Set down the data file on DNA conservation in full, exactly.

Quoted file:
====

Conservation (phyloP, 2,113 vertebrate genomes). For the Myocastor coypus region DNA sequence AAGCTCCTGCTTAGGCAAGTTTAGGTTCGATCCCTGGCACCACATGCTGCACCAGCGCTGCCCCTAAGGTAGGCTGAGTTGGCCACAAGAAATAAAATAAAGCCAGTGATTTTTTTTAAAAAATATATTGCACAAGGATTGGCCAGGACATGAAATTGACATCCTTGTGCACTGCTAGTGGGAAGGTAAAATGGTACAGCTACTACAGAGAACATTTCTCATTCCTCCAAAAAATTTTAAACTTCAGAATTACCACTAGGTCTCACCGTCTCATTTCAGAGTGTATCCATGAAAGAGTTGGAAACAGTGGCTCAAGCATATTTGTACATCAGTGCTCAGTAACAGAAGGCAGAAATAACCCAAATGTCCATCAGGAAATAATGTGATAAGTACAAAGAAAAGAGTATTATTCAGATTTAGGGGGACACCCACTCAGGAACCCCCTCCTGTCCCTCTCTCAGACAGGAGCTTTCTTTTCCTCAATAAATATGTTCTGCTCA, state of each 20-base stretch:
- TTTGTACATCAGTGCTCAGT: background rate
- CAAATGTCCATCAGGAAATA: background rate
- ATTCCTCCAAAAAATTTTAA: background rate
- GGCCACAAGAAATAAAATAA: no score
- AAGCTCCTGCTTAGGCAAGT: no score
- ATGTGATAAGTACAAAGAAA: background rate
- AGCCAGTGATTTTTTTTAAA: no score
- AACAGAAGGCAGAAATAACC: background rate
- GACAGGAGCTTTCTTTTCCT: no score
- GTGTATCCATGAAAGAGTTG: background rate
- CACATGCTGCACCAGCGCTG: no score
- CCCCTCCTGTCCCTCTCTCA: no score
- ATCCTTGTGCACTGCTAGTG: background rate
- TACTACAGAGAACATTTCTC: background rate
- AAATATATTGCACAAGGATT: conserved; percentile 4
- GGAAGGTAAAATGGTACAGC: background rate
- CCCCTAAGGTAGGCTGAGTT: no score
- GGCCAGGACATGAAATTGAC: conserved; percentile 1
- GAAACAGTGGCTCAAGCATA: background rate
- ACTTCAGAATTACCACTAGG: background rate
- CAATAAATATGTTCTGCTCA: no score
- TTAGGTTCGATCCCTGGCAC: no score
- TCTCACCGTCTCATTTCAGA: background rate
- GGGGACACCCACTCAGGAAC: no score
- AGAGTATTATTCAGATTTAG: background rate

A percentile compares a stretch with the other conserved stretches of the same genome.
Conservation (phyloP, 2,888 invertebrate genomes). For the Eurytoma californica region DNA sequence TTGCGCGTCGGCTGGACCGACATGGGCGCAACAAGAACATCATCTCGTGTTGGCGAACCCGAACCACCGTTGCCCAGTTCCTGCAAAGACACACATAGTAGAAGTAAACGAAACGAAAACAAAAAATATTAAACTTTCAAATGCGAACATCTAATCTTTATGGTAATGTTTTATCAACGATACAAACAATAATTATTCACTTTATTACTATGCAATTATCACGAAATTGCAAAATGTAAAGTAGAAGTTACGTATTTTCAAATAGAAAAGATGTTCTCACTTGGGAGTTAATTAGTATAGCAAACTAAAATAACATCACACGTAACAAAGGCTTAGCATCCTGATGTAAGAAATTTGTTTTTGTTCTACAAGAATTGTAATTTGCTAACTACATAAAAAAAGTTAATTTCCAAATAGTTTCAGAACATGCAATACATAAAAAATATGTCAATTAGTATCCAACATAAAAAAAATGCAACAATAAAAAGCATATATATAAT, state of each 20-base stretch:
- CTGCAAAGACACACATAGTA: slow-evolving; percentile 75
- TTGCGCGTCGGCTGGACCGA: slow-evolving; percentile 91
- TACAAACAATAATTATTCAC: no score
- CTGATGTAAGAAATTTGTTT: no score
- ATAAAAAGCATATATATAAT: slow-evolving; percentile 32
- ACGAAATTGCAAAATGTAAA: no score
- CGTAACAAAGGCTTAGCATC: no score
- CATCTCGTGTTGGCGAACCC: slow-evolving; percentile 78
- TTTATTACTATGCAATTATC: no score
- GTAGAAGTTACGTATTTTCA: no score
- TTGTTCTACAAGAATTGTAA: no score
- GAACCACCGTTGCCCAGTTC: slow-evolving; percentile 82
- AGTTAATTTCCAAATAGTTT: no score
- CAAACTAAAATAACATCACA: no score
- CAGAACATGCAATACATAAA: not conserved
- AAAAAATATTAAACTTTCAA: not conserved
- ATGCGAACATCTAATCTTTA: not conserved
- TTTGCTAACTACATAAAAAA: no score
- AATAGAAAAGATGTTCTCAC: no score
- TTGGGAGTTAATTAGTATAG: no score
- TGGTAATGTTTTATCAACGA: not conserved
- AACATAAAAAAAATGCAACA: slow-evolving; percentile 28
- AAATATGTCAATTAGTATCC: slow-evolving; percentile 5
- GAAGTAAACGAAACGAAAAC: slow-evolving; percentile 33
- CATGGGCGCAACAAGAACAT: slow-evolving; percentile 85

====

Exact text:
Conservation (phyloP, 2,113 vertebrate genomes). For the Myocastor coypus region DNA sequence AAGCTCCTGCTTAGGCAAGTTTAGGTTCGATCCCTGGCACCACATGCTGCACCAGCGCTGCCCCTAAGGTAGGCTGAGTTGGCCACAAGAAATAAAATAAAGCCAGTGATTTTTTTTAAAAAATATATTGCACAAGGATTGGCCAGGACATGAAATTGACATCCTTGTGCACTGCTAGTGGGAAGGTAAAATGGTACAGCTACTACAGAGAACATTTCTCATTCCTCCAAAAAATTTTAAACTTCAGAATTACCACTAGGTCTCACCGTCTCATTTCAGAGTGTATCCATGAAAGAGTTGGAAACAGTGGCTCAAGCATATTTGTACATCAGTGCTCAGTAACAGAAGGCAGAAATAACCCAAATGTCCATCAGGAAATAATGTGATAAGTACAAAGAAAAGAGTATTATTCAGATTTAGGGGGACACCCACTCAGGAACCCCCTCCTGTCCCTCTCTCAGACAGGAGCTTTCTTTTCCTCAATAAATATGTTCTGCTCA, state of each 20-base stretch:
- TTTGTACATCAGTGCTCAGT: background rate
- CAAATGTCCATCAGGAAATA: background rate
- ATTCCTCCAAAAAATTTTAA: background rate
- GGCCACAAGAAATAAAATAA: no score
- AAGCTCCTGCTTAGGCAAGT: no score
- ATGTGATAAGTACAAAGAAA: background rate
- AGCCAGTGATTTTTTTTAAA: no score
- AACAGAAGGCAGAAATAACC: background rate
- GACAGGAGCTTTCTTTTCCT: no score
- GTGTATCCATGAAAGAGTTG: background rate
- CACATGCTGCACCAGCGCTG: no score
- CCCCTCCTGTCCCTCTCTCA: no score
- ATCCTTGTGCACTGCTAGTG: background rate
- TACTACAGAGAACATTTCTC: background rate
- AAATATATTGCACAAGGATT: conserved; percentile 4
- GGAAGGTAAAATGGTACAGC: background rate
- CCCCTAAGGTAGGCTGAGTT: no score
- GGCCAGGACATGAAATTGAC: conserved; percentile 1
- GAAACAGTGGCTCAAGCATA: background rate
- ACTTCAGAATTACCACTAGG: background rate
- CAATAAATATGTTCTGCTCA: no score
- TTAGGTTCGATCCCTGGCAC: no score
- TCTCACCGTCTCATTTCAGA: background rate
- GGGGACACCCACTCAGGAAC: no score
- AGAGTATTATTCAGATTTAG: background rate

A percentile compares a stretch with the other conserved stretches of the same genome.
Conservation (phyloP, 2,888 invertebrate genomes). For the Eurytoma californica region DNA sequence TTGCGCGTCGGCTGGACCGACATGGGCGCAACAAGAACATCATCTCGTGTTGGCGAACCCGAACCACCGTTGCCCAGTTCCTGCAAAGACACACATAGTAGAAGTAAACGAAACGAAAACAAAAAATATTAAACTTTCAAATGCGAACATCTAATCTTTATGGTAATGTTTTATCAACGATACAAACAATAATTATTCACTTTATTACTATGCAATTATCACGAAATTGCAAAATGTAAAGTAGAAGTTACGTATTTTCAAATAGAAAAGATGTTCTCACTTGGGAGTTAATTAGTATAGCAAACTAAAATAACATCACACGTAACAAAGGCTTAGCATCCTGATGTAAGAAATTTGTTTTTGTTCTACAAGAATTGTAATTTGCTAACTACATAAAAAAAGTTAATTTCCAAATAGTTTCAGAACATGCAATACATAAAAAATATGTCAATTAGTATCCAACATAAAAAAAATGCAACAATAAAAAGCATATATATAAT, state of each 20-base stretch:
- CTGCAAAGACACACATAGTA: slow-evolving; percentile 75
- TTGCGCGTCGGCTGGACCGA: slow-evolving; percentile 91
- TACAAACAATAATTATTCAC: no score
- CTGATGTAAGAAATTTGTTT: no score
- ATAAAAAGCATATATATAAT: slow-evolving; percentile 32
- ACGAAATTGCAAAATGTAAA: no score
- CGTAACAAAGGCTTAGCATC: no score
- CATCTCGTGTTGGCGAACCC: slow-evolving; percentile 78
- TTTATTACTATGCAATTATC: no score
- GTAGAAGTTACGTATTTTCA: no score
- TTGTTCTACAAGAATTGTAA: no score
- GAACCACCGTTGCCCAGTTC: slow-evolving; percentile 82
- AGTTAATTTCCAAATAGTTT: no score
- CAAACTAAAATAACATCACA: no score
- CAGAACATGCAATACATAAA: not conserved
- AAAAAATATTAAACTTTCAA: not conserved
- ATGCGAACATCTAATCTTTA: not conserved
- TTTGCTAACTACATAAAAAA: no score
- AATAGAAAAGATGTTCTCAC: no score
- TTGGGAGTTAATTAGTATAG: no score
- TGGTAATGTTTTATCAACGA: not conserved
- AACATAAAAAAAATGCAACA: slow-evolving; percentile 28
- AAATATGTCAATTAGTATCC: slow-evolving; percentile 5
- GAAGTAAACGAAACGAAAAC: slow-evolving; percentile 33
- CATGGGCGCAACAAGAACAT: slow-evolving; percentile 85